(Reuters) – U.S. stock indexes were gaining ground on Tuesday with Nasdaq leading the advance as investors appeared relieved that Federal Reserve Chair Jerome Powell’s testimony to Congress did not include any major surprises.
Federal Reserve Chair Jerome Powell, in a congressional hearing that pointed to his likely confirmation for a second term as head of the U.S. central bank, said the economy should weather the current COVID-19 surge with only “short-lived” impacts and was ready for the start of tighter monetary policy.
After falling just under 1% earlier in the session, the interest rate sensitive technology sector bounced back to rally almost 1% and provide the S&P its biggest boost.
“The market is extremely in tune to the Treasury yield move right now. As yields have started to slow down their ascent that’s providing support for technology related stocks,” said Matt Miskin, co-chief investment strategist at John Hancock Investment Management. “There weren’t any real surprises to Powell’s comments which perhaps is adding some stability.”
While Miskin saw some signs of a risk-on market on Tuesday he said investors were also “tiptoeing around” as they waited for key inflation data, which is due out on Wednesday.
The headline Consumer price index (CPI), expected to come in at a red-hot 7% on a year-on-year basis, is expected to influence the Fed’s plans for interest rate hikes.
By 2:04PM ET, the Dow Jones Industrial Average rose 87.82 points, or 0.24%, to 36,156.69, the S&P 500 gained 29.38 points, or 0.63%, to 4,699.67 and the Nasdaq Composite added 185.87 points, or 1.24%, to 15,128.70.
The S&P 500 index was on course to break a five-day slump, while the Nasdaq was looking to add to its tiny gain on Monday, when it staged a wild late day comeback that strategists attributed to an influx of retail investors hunting for bargains after an early session sell-off.
Equity markets have been battered since the start of this year after the minutes from the Fed’s December meeting pointed to a sooner-than-expected rise in interest rates due to rising inflationary pressures.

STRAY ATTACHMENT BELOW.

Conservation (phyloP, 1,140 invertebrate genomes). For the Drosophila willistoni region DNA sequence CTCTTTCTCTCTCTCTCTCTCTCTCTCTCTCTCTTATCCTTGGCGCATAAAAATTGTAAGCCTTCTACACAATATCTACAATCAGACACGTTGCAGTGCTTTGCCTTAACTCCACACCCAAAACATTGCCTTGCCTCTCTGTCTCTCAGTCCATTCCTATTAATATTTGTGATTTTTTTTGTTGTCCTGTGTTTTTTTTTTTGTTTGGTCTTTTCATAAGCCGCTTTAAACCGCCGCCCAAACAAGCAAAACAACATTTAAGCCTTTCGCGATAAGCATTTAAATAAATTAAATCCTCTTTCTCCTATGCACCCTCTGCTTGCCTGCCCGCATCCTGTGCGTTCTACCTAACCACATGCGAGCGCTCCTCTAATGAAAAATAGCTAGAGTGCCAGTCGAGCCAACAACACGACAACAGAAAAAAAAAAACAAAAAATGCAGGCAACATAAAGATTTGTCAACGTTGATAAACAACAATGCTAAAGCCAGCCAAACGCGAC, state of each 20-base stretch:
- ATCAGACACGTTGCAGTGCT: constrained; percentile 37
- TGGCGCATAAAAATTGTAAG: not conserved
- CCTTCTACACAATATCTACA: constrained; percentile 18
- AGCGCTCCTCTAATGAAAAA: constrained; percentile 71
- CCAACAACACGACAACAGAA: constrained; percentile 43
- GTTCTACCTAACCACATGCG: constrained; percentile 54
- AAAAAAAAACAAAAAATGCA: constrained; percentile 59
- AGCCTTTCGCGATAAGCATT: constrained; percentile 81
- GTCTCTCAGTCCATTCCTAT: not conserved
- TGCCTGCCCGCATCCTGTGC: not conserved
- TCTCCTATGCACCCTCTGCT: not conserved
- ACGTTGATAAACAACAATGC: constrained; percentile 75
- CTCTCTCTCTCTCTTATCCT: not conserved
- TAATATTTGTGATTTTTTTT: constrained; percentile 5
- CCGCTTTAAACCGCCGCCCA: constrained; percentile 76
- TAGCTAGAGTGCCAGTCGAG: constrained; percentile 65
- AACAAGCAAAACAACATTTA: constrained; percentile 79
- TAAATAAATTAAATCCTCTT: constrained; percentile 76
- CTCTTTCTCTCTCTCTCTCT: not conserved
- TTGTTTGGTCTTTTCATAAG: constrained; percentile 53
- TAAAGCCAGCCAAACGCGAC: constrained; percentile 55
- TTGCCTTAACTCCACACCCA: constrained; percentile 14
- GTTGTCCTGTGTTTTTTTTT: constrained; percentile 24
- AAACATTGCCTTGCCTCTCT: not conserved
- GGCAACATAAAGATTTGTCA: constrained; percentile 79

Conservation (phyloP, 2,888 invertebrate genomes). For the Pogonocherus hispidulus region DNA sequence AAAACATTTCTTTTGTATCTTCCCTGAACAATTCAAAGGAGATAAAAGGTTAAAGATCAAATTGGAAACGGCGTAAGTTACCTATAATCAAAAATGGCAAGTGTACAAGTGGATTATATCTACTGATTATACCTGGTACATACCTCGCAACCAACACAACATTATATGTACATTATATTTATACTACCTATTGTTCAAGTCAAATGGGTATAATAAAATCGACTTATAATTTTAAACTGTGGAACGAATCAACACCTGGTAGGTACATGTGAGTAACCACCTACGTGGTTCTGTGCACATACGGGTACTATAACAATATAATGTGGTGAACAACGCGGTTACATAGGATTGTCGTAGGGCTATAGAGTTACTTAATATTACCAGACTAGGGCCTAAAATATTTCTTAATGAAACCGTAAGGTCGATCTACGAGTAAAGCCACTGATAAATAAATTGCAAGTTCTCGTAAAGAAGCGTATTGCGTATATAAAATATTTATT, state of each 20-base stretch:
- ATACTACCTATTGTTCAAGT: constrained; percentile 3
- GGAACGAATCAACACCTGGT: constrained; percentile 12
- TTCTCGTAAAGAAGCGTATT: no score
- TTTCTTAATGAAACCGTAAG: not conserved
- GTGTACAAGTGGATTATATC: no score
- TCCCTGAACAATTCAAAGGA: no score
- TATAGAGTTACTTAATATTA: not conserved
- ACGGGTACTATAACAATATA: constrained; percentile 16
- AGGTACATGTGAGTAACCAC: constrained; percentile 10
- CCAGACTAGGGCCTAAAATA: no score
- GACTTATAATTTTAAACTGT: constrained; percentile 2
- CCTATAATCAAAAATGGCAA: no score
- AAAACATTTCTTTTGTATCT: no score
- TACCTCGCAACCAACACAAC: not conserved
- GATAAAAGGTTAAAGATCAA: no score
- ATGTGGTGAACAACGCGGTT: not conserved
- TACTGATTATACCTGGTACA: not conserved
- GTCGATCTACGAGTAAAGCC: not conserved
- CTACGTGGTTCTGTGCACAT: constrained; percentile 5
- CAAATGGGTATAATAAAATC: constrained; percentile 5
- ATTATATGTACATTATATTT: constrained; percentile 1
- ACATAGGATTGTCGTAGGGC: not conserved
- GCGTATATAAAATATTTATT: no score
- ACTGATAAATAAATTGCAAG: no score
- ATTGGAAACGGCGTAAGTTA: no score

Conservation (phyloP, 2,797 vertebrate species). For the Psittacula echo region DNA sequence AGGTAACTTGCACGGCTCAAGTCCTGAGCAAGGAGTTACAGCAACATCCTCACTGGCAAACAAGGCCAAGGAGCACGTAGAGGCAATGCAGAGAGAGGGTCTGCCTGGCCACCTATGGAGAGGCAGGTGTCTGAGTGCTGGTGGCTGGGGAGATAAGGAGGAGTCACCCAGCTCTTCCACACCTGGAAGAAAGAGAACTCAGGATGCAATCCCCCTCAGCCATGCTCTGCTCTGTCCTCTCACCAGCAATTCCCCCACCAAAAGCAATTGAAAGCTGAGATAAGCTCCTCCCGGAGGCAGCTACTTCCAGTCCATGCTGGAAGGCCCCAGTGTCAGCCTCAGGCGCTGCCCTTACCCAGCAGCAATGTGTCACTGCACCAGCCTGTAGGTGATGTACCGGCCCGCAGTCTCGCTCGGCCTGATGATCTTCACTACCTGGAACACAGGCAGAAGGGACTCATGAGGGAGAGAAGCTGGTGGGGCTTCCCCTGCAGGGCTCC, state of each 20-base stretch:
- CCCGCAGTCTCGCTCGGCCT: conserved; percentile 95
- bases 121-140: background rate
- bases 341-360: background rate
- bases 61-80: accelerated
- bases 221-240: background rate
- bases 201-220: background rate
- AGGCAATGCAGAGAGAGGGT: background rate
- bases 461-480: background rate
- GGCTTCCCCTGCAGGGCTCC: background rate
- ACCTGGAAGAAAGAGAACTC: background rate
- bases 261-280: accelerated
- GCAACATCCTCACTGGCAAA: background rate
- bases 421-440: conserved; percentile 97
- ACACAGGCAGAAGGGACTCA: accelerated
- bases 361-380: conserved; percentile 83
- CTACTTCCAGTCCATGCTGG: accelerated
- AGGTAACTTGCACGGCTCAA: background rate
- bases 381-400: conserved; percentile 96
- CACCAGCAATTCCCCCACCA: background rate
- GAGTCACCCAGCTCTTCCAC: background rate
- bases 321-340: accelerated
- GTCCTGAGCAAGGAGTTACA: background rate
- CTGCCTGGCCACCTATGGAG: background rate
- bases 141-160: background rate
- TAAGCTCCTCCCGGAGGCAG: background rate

Marko Kolanovic, chief global markets strategist at JPMorgan Chase & Co, on Monday issued a research note calling the recent pull-back in riskier assets “arguably overdone” and calling it a buying opportunity. [nL1N2TQ2DY
Eight of the 11 major S&P 500 sectors rose, with growth-heavy sectors like technology and consumer discretionary contributing most to the S&P’s gains. The biggest percentage gainer was energy, which rose along with crude oil futures. [OR]
Megacap growth companies, including Apple Inc and Amazon.com Inc, were the biggest single-stock boosts to the S&P 500.
Also on investor watchlists for this week is the unofficial start of the fourth-quarter earnings season on Friday, with big banks expected to show an uptick in quarterly core revenue thanks to new lending and firming Treasury yields.
International Business Machines was down 2.7% after UBS downgraded the stock to “sell” and slashed its price target.
Vaccine maker Moderna was down 4.7% after rising more than 9% on Monday. Pfizer’s vaccine partner BioNTech was also down 4.6% on Tuesday. The World Health Organization said more research is needed to find out if existing COVID-19 vaccines provide adequate protection against the Omicron variant.
Casino operator Las Vegas Sands Corp was up almost 8% after J.P. Morgan upgraded the stock to a “overweight” rating.
Advancing issues outnumbered declining ones on the NYSE by a 2.76-to-1 ratio; on Nasdaq, a 2.13-to-1 ratio favored advancers.
The S&P 500 posted 21 new 52-week highs and no new lows; the Nasdaq Composite recorded 29 new highs and 99 new lows.
Reporting by Bansari Mayur Kamdar and Shreyashi Sanyal in Bengaluru; Editing by Saumyadeb Chakrabarty, Maju Samuel and Aurora Ellis